That is, the exemplary embodiments of this invention may be implemented at least in part by computer software executable by the DP 10A of the device 10, or by hardware, or by a combination of software and hardware (and firmware).

In general, the various embodiments of the UE 10 may comprise, but are not limited to, cellular telephones, personal digital assistants (PDAs) having wireless communication capabilities, portable computers having wireless communication capabilities, image capture devices such as digital cameras having wireless communication capabilities, gaming devices having wireless communication capabilities, music storage and playback appliances having wireless communication capabilities, Internet appliances permitting wireless Internet access and browsing, as well as portable units or terminals that incorporate combinations of such functions, wireless signal routers, wireless signal relays, base stations.

The computer readable memory may be of any type suitable to the local technical environment and may be implemented using any suitable data storage technology, such as semiconductor based memory devices, flash memory, magnetic memory devices and systems, optical memory devices and systems, fixed memory and removable memory. The DP 10A may be of any type suitable to the local technical environment, and may comprise one or more of general purpose computers, special purpose computers, microprocessors, digital signal processors (DSPs) and processors based on a multicore processor architecture, as non-limiting examples.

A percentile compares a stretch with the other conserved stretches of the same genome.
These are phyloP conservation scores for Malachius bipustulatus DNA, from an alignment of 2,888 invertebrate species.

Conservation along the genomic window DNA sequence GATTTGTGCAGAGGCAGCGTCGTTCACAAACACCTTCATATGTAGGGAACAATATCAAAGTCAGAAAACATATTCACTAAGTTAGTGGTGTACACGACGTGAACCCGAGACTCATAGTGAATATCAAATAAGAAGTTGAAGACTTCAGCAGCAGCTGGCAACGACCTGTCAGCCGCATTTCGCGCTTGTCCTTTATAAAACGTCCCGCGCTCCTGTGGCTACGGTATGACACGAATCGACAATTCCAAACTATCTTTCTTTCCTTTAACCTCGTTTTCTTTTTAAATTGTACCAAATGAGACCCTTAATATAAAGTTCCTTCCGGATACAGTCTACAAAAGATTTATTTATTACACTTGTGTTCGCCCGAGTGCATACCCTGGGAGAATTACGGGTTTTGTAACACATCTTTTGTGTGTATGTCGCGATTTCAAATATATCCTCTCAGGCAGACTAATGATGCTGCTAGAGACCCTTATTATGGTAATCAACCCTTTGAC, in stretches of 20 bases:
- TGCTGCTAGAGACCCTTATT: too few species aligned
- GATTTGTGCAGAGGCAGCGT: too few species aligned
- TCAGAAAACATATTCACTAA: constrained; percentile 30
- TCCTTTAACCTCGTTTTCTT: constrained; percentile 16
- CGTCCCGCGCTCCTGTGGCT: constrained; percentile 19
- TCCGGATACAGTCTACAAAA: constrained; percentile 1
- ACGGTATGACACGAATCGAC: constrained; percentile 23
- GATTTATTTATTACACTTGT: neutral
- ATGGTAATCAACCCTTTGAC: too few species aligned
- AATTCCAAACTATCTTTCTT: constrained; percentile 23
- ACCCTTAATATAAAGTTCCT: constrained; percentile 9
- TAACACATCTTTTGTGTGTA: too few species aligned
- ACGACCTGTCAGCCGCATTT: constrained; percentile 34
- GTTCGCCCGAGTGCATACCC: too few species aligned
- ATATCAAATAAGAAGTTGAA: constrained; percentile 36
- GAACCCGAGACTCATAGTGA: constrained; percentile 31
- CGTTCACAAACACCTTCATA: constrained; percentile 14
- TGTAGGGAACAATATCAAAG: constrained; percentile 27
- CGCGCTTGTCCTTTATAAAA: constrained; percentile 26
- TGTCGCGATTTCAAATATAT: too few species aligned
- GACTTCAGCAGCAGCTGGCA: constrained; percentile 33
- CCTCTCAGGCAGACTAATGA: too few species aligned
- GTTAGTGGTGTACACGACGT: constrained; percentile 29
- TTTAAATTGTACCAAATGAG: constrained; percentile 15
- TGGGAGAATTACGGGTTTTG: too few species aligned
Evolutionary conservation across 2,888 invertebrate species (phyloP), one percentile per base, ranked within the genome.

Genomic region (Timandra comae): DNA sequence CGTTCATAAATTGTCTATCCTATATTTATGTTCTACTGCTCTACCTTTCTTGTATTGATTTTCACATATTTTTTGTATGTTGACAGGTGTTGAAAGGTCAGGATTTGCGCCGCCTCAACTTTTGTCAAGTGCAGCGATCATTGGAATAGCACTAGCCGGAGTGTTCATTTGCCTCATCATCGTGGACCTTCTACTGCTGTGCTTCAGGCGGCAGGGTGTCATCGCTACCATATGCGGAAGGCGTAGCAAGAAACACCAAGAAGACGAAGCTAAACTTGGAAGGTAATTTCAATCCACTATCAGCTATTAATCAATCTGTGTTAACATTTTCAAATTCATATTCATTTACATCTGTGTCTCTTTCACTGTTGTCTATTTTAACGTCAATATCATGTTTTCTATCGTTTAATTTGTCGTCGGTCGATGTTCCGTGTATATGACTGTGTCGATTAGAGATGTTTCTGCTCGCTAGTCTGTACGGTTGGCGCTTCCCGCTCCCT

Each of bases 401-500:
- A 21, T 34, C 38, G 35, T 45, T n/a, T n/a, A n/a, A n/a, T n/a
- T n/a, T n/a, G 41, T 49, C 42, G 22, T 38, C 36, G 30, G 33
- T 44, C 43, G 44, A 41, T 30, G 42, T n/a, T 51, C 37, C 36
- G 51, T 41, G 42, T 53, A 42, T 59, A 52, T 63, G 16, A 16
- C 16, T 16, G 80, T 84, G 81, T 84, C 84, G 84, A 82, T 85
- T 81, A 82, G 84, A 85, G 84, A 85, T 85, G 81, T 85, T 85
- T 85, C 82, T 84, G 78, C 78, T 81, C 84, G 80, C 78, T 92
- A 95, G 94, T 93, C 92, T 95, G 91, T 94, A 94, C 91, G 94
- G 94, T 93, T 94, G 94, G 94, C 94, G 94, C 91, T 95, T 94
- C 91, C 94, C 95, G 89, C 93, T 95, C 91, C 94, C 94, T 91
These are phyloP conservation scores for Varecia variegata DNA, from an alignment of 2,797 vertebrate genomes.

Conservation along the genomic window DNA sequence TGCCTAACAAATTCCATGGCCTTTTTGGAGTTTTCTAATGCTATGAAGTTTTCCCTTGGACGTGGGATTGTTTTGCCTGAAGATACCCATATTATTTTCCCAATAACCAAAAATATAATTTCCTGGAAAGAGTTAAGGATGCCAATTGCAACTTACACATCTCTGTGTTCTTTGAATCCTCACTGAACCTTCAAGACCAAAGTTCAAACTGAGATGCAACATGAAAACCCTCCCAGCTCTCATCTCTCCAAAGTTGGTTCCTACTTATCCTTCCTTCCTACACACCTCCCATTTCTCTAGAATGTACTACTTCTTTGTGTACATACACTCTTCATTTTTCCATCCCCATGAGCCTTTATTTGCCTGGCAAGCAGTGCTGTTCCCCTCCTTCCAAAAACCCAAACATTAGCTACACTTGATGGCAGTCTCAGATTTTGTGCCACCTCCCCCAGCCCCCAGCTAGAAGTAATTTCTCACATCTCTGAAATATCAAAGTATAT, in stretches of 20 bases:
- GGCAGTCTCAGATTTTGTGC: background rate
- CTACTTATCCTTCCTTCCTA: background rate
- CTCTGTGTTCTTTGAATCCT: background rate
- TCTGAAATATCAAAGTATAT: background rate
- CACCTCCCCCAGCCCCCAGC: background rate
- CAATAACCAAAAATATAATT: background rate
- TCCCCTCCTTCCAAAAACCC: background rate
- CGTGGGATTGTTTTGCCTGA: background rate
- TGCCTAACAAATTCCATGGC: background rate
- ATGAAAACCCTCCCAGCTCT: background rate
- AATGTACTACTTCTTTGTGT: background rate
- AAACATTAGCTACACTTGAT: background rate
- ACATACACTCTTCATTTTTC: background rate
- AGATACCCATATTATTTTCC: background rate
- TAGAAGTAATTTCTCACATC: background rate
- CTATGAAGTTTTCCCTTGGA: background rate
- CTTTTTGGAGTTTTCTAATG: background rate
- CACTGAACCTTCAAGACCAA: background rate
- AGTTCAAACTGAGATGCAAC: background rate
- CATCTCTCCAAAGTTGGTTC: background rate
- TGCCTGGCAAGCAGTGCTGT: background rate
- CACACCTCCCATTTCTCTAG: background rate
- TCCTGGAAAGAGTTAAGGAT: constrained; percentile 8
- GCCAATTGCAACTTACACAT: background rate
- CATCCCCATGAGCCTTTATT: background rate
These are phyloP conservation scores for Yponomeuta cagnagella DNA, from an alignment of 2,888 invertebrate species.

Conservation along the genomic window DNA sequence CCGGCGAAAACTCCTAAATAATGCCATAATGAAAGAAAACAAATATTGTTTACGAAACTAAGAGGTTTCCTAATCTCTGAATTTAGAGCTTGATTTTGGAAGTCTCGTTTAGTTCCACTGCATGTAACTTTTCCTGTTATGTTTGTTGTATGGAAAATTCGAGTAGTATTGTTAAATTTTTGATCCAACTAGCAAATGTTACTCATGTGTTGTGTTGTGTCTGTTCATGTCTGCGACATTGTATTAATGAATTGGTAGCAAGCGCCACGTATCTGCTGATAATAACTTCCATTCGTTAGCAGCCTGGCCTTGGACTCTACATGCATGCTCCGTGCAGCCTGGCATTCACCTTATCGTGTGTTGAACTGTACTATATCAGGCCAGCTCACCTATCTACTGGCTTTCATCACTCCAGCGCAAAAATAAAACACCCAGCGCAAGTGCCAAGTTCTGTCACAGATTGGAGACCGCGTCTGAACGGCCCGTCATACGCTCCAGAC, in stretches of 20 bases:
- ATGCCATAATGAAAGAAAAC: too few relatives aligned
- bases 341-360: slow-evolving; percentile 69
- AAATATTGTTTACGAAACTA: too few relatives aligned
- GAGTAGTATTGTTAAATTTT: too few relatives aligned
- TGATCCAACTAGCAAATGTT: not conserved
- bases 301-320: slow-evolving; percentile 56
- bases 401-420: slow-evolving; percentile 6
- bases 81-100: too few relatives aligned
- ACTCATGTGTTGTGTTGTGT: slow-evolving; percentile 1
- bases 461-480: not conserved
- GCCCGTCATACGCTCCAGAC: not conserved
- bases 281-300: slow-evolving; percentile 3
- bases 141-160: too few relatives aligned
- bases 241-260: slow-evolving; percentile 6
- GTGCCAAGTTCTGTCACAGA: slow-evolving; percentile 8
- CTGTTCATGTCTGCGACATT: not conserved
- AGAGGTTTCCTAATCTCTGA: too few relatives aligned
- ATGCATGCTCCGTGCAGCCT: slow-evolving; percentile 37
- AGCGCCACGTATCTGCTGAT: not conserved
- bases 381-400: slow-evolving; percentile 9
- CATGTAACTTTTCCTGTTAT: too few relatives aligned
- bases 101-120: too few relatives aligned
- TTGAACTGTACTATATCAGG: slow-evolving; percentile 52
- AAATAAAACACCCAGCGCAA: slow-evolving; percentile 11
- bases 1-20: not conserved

FIG. 15 illustrates detail of an exemplary UE in both plan view (left) and sectional view (right), and the invention may be embodied in one or some combination of those more function-specific components. Similar functionality and hardware may be disposed in a base transceiver station, with the illustrated antennas being embodied in the base station as an antenna array. In light of the relevant similarities, the UE 10 will be assumed to show exemplary embodiments also in the base station. At FIG. 15 the UE 10 has a graphical display interface 20 and a user interface 22 illustrated as a keypad but understood as also encompassing touch-screen technology at the graphical display interface 20 and voice-recognition technology received at the microphone 24. A power actuator 26 controls the device being turned on and off by the user. The exemplary UE 10 may have a camera 28 which is shown as being forward facing (e.g., for video calls) but may alternatively or additionally be rearward facing (e.g., for capturing images and video for local storage). The camera 28 is controlled by a shutter actuator 30 and optionally by a zoom actuator 32 which may alternatively function as a volume adjustment for the speaker(s) 34 when the camera 28 is not in an active mode.